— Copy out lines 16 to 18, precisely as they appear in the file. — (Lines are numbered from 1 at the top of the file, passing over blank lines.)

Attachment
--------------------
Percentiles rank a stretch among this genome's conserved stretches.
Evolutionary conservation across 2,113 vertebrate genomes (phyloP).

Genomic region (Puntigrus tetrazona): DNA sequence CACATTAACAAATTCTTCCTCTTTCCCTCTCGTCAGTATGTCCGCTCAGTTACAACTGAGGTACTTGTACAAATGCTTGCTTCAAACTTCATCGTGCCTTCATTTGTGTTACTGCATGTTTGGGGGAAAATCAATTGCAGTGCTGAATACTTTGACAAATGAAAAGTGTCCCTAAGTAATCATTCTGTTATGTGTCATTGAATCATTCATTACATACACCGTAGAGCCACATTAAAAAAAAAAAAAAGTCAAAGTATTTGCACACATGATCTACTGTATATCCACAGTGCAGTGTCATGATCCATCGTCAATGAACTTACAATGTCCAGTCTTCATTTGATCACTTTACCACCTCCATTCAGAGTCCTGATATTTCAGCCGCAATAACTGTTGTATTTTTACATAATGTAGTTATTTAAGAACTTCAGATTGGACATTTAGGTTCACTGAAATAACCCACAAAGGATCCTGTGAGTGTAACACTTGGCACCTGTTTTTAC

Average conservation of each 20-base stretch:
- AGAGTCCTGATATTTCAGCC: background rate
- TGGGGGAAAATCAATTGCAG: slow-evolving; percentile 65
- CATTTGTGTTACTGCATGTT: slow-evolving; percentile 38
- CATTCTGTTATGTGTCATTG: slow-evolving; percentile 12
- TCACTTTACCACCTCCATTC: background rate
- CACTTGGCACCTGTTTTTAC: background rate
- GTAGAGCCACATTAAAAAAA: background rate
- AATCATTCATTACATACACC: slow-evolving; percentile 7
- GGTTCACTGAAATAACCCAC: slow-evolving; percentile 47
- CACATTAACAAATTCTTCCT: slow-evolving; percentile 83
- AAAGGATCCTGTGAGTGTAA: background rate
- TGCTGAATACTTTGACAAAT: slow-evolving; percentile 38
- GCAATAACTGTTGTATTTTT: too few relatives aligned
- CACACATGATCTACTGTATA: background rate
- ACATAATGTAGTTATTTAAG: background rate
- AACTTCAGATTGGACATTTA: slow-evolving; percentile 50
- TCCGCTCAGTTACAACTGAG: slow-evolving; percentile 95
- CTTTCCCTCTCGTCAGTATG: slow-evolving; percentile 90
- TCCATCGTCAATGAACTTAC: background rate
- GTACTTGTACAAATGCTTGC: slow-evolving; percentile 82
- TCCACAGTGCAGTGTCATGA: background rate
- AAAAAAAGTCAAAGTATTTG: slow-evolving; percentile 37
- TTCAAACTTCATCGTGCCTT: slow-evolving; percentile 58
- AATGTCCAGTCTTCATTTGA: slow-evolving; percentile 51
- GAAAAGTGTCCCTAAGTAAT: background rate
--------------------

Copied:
- TGCTGAATACTTTGACAAAT: slow-evolving; percentile 38
- GCAATAACTGTTGTATTTTT: too few relatives aligned
- CACACATGATCTACTGTATA: background rate